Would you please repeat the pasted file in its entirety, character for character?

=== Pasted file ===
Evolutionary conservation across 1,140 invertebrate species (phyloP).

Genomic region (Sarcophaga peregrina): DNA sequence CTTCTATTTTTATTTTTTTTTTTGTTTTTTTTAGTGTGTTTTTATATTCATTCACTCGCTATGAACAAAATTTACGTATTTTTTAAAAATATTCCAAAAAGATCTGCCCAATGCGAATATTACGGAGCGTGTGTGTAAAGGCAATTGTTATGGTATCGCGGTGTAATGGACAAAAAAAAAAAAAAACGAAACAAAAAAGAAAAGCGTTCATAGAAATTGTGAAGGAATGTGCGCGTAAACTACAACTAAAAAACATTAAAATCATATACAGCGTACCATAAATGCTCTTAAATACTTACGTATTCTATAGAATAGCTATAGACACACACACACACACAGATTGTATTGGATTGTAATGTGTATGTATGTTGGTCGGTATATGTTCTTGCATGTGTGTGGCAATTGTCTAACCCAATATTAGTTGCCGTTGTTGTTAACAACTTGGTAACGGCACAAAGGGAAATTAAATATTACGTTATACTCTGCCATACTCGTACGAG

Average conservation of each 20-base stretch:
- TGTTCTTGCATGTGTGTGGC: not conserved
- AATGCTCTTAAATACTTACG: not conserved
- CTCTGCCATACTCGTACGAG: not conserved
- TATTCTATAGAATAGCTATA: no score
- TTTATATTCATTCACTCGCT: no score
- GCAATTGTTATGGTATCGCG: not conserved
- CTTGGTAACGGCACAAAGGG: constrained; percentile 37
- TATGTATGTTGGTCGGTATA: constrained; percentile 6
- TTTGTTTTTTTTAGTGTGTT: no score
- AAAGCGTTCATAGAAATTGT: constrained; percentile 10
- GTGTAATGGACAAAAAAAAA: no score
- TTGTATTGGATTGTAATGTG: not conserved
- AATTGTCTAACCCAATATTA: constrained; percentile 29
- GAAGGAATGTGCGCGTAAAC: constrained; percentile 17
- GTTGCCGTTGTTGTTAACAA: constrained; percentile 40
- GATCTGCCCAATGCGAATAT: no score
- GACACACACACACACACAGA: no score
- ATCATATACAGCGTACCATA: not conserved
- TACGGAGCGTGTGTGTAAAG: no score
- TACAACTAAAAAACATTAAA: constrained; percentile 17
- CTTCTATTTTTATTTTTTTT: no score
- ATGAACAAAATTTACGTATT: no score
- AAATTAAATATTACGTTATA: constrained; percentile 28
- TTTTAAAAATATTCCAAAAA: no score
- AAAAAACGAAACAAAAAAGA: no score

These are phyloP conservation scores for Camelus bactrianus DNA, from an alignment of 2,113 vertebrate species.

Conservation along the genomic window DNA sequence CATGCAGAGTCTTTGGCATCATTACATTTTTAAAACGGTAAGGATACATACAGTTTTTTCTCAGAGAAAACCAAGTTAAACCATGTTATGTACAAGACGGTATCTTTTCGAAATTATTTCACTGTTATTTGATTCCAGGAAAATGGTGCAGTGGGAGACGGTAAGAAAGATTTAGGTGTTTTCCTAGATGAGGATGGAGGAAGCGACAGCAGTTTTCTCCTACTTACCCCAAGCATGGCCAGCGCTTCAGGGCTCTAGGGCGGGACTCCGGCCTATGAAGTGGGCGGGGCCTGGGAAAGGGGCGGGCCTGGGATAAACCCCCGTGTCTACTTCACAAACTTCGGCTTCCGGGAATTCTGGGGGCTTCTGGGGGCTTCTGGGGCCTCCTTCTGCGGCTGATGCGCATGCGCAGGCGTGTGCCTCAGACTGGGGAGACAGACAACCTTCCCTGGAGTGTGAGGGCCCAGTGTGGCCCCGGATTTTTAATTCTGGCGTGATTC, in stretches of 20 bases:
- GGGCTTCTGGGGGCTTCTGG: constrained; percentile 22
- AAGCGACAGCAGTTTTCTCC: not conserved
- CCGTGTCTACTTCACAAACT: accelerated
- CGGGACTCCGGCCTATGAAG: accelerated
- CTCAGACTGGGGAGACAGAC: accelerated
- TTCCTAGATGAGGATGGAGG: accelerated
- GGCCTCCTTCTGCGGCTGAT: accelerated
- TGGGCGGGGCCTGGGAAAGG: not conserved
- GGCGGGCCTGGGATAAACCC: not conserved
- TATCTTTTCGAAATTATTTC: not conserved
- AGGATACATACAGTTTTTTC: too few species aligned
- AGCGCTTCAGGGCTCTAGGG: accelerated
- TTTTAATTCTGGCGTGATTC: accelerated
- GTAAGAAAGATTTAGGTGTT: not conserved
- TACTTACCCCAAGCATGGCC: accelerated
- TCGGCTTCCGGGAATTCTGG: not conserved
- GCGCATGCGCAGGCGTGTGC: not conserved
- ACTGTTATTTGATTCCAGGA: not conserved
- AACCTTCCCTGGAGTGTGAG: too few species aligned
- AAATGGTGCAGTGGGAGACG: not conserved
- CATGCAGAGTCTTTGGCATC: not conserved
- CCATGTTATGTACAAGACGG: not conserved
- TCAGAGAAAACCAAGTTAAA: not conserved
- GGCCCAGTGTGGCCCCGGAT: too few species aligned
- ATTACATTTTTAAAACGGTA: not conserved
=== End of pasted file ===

Evolutionary conservation across 1,140 invertebrate species (phyloP).

Genomic region (Sarcophaga peregrina): DNA sequence CTTCTATTTTTATTTTTTTTTTTGTTTTTTTTAGTGTGTTTTTATATTCATTCACTCGCTATGAACAAAATTTACGTATTTTTTAAAAATATTCCAAAAAGATCTGCCCAATGCGAATATTACGGAGCGTGTGTGTAAAGGCAATTGTTATGGTATCGCGGTGTAATGGACAAAAAAAAAAAAAAACGAAACAAAAAAGAAAAGCGTTCATAGAAATTGTGAAGGAATGTGCGCGTAAACTACAACTAAAAAACATTAAAATCATATACAGCGTACCATAAATGCTCTTAAATACTTACGTATTCTATAGAATAGCTATAGACACACACACACACACAGATTGTATTGGATTGTAATGTGTATGTATGTTGGTCGGTATATGTTCTTGCATGTGTGTGGCAATTGTCTAACCCAATATTAGTTGCCGTTGTTGTTAACAACTTGGTAACGGCACAAAGGGAAATTAAATATTACGTTATACTCTGCCATACTCGTACGAG

Average conservation of each 20-base stretch:
- TGTTCTTGCATGTGTGTGGC: not conserved
- AATGCTCTTAAATACTTACG: not conserved
- CTCTGCCATACTCGTACGAG: not conserved
- TATTCTATAGAATAGCTATA: no score
- TTTATATTCATTCACTCGCT: no score
- GCAATTGTTATGGTATCGCG: not conserved
- CTTGGTAACGGCACAAAGGG: constrained; percentile 37
- TATGTATGTTGGTCGGTATA: constrained; percentile 6
- TTTGTTTTTTTTAGTGTGTT: no score
- AAAGCGTTCATAGAAATTGT: constrained; percentile 10
- GTGTAATGGACAAAAAAAAA: no score
- TTGTATTGGATTGTAATGTG: not conserved
- AATTGTCTAACCCAATATTA: constrained; percentile 29
- GAAGGAATGTGCGCGTAAAC: constrained; percentile 17
- GTTGCCGTTGTTGTTAACAA: constrained; percentile 40
- GATCTGCCCAATGCGAATAT: no score
- GACACACACACACACACAGA: no score
- ATCATATACAGCGTACCATA: not conserved
- TACGGAGCGTGTGTGTAAAG: no score
- TACAACTAAAAAACATTAAA: constrained; percentile 17
- CTTCTATTTTTATTTTTTTT: no score
- ATGAACAAAATTTACGTATT: no score
- AAATTAAATATTACGTTATA: constrained; percentile 28
- TTTTAAAAATATTCCAAAAA: no score
- AAAAAACGAAACAAAAAAGA: no score

These are phyloP conservation scores for Camelus bactrianus DNA, from an alignment of 2,113 vertebrate species.

Conservation along the genomic window DNA sequence CATGCAGAGTCTTTGGCATCATTACATTTTTAAAACGGTAAGGATACATACAGTTTTTTCTCAGAGAAAACCAAGTTAAACCATGTTATGTACAAGACGGTATCTTTTCGAAATTATTTCACTGTTATTTGATTCCAGGAAAATGGTGCAGTGGGAGACGGTAAGAAAGATTTAGGTGTTTTCCTAGATGAGGATGGAGGAAGCGACAGCAGTTTTCTCCTACTTACCCCAAGCATGGCCAGCGCTTCAGGGCTCTAGGGCGGGACTCCGGCCTATGAAGTGGGCGGGGCCTGGGAAAGGGGCGGGCCTGGGATAAACCCCCGTGTCTACTTCACAAACTTCGGCTTCCGGGAATTCTGGGGGCTTCTGGGGGCTTCTGGGGCCTCCTTCTGCGGCTGATGCGCATGCGCAGGCGTGTGCCTCAGACTGGGGAGACAGACAACCTTCCCTGGAGTGTGAGGGCCCAGTGTGGCCCCGGATTTTTAATTCTGGCGTGATTC, in stretches of 20 bases:
- GGGCTTCTGGGGGCTTCTGG: constrained; percentile 22
- AAGCGACAGCAGTTTTCTCC: not conserved
- CCGTGTCTACTTCACAAACT: accelerated
- CGGGACTCCGGCCTATGAAG: accelerated
- CTCAGACTGGGGAGACAGAC: accelerated
- TTCCTAGATGAGGATGGAGG: accelerated
- GGCCTCCTTCTGCGGCTGAT: accelerated
- TGGGCGGGGCCTGGGAAAGG: not conserved
- GGCGGGCCTGGGATAAACCC: not conserved
- TATCTTTTCGAAATTATTTC: not conserved
- AGGATACATACAGTTTTTTC: too few species aligned
- AGCGCTTCAGGGCTCTAGGG: accelerated
- TTTTAATTCTGGCGTGATTC: accelerated
- GTAAGAAAGATTTAGGTGTT: not conserved
- TACTTACCCCAAGCATGGCC: accelerated
- TCGGCTTCCGGGAATTCTGG: not conserved
- GCGCATGCGCAGGCGTGTGC: not conserved
- ACTGTTATTTGATTCCAGGA: not conserved
- AACCTTCCCTGGAGTGTGAG: too few species aligned
- AAATGGTGCAGTGGGAGACG: not conserved
- CATGCAGAGTCTTTGGCATC: not conserved
- CCATGTTATGTACAAGACGG: not conserved
- TCAGAGAAAACCAAGTTAAA: not conserved
- GGCCCAGTGTGGCCCCGGAT: too few species aligned
- ATTACATTTTTAAAACGGTA: not conserved